Scientists extend lifespan of lab mice by 40 percent

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Scientists have discovered a way to extend the lives of lab mice by 40 percent and suggest that it could one day be used as a treatment to boost human lifespans.

In a study published this week in the Proceedings of the National Academy of Sciences (PNAS), the researchers show that increasing levels of a hormone called FGF21 can protect against the loss of immune function that comes with age.

Lead study author Vishwa Deep Dixit, Ph.D., professor of comparative medicine and immunobiology at the Yale School of Medicine, said that while previous studies have shown the hormone enhances lifespan in mice and could be a potential treatment for type 2 diabetes, this research is the first to suggest that FGF21 can protect against age-related decline of immune function in mice -- a finding that could have big implications for humans.

"Our research team is the first to show that FGF21 is a potential target for enhancing T cell function in the elderly and in cancer patients that undergo bone marrow transplantation," Dixit told CBS News.

FGF21 is predominantly produced in the liver, but is also found in the thymus, a small organ located between the lungs that is an important part of the body's immune system. When functioning normally, the thymus produces new infection-fighting T cells, but with age, it becomes fatty and loses this ability, leading to an increased risk of infections and certain cancers in the elderly.

Dixit and his team manipulated levels of FGF21 in lab mice and found that increasing amounts in older mice protected the thymus from age-related fatty degeneration and increased the ability of the thymus to produce new T cells. Meanwhile, a deficiency of the hormone led to accelerated degeneration of the thymus in old mice.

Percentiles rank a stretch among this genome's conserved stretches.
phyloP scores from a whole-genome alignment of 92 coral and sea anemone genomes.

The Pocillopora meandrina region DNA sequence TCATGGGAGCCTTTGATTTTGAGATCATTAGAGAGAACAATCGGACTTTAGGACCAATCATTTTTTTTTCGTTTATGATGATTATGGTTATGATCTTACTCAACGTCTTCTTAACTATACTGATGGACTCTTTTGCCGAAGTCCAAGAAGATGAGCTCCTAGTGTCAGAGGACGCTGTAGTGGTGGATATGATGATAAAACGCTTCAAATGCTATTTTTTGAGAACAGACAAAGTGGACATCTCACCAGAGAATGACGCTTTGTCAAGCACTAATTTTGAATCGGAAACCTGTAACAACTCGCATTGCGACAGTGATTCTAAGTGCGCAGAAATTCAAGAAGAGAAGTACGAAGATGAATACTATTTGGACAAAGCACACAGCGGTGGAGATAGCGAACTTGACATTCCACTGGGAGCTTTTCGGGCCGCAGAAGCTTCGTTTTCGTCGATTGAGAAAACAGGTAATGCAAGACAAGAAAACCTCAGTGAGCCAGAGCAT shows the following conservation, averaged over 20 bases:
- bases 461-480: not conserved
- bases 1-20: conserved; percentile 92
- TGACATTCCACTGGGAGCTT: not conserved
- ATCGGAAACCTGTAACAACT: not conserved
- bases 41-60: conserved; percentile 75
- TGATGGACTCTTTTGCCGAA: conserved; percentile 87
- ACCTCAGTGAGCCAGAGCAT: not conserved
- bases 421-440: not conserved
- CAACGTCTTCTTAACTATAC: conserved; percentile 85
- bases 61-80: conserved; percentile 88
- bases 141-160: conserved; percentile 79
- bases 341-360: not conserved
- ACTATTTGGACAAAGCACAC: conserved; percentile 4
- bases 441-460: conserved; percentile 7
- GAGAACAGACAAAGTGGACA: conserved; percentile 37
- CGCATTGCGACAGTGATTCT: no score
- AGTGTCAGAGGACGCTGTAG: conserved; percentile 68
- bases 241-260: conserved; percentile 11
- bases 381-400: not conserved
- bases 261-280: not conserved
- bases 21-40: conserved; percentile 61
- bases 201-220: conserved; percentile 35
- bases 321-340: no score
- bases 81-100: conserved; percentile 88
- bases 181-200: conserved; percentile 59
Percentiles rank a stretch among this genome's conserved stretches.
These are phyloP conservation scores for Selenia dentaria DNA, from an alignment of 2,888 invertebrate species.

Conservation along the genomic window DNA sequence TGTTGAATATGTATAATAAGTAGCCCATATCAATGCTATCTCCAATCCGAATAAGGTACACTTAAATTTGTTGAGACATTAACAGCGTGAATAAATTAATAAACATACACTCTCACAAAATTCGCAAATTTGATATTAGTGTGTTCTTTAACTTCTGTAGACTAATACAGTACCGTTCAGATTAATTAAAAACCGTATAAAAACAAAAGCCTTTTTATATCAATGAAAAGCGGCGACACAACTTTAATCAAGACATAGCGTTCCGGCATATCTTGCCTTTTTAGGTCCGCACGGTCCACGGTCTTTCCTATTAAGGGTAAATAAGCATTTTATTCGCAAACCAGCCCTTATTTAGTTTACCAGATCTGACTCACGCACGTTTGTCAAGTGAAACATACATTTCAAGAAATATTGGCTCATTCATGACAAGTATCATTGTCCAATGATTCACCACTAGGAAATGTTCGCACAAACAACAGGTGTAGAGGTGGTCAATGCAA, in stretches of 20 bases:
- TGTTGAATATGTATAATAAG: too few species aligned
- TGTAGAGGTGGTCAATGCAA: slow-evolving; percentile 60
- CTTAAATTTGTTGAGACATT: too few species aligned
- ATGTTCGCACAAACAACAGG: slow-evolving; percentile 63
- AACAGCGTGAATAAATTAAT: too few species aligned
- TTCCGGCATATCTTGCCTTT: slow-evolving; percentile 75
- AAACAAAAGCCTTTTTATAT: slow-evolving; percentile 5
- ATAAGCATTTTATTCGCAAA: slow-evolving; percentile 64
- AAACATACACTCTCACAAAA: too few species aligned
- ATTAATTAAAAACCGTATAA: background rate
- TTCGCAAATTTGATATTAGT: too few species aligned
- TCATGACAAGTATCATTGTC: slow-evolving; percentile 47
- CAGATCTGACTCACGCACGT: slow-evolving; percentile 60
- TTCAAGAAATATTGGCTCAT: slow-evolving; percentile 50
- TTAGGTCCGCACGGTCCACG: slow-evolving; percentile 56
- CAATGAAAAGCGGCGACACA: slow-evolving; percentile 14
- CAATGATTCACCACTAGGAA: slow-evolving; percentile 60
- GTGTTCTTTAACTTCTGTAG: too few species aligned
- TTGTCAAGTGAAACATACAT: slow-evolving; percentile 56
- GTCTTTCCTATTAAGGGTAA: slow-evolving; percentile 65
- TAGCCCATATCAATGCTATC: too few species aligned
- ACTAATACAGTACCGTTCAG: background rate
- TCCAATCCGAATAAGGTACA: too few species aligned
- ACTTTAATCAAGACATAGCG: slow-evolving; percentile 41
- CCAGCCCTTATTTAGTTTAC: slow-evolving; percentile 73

The overall lifespan of the mice with elevated levels of FGF21 was extended by 40 percent.

Though the findings are a long way off from being applicable to humans, Dixit entertains the possibilities of what this could mean for humans in terms of longevity.

"If the average lifespan is 80 years in humans, and if FGF21's effects from mice translate into humans, FGF21 may add approximately 30 years to life," he said. "But this is speculative at this time."

Perhaps more realistic than FGF21 being the key to immortality, Dixit said the hormone may one day help people fight off diseases as they age.

"The elderly have an increased risk of infection, vaccine failures, and certain cancers because the thymus does not enough make new T cells," he said. "If FGF21 can increase the T cell production from the thymus in humans, this can potentially be used to enhance immune function."

Additionally, increasing FGF21 to boost immune function is "also clinically relevant in cancer patients where the immune system needs to be re-established," Dixit said. "Currently, there is high risk of complications from infections in older patients that undergo this treatment because the thymus is unable to make T cells."

The researchers note that FGF21 is an endocrine hormone that can improve insulin sensitivity and induces weight loss, and it is also being studied for its therapeutic effects in type 2 diabetes and obesity. Its levels increase when calories are restricted to allow fat to be burned when glucose levels are low.

Dixit said future studies will look at understanding exactly how FGF21 protects the thymus from aging, whether an FGF21 drug therapy could be developed to extend human lifespan and protect against disease caused by age-related loss of immune function. Researchers are also interested in developing new ways to mimic calorie restriction without actually reducing the amount people eat.

When asked how far off these notions may be from reality, Dixit replied: "The early stage research discoveries require several years to be translated in humans. Substantial research funding and time is required to test the efficacy of FGF21 on immune function in the elderly and cancer patients. It is difficult to predict this at this time."

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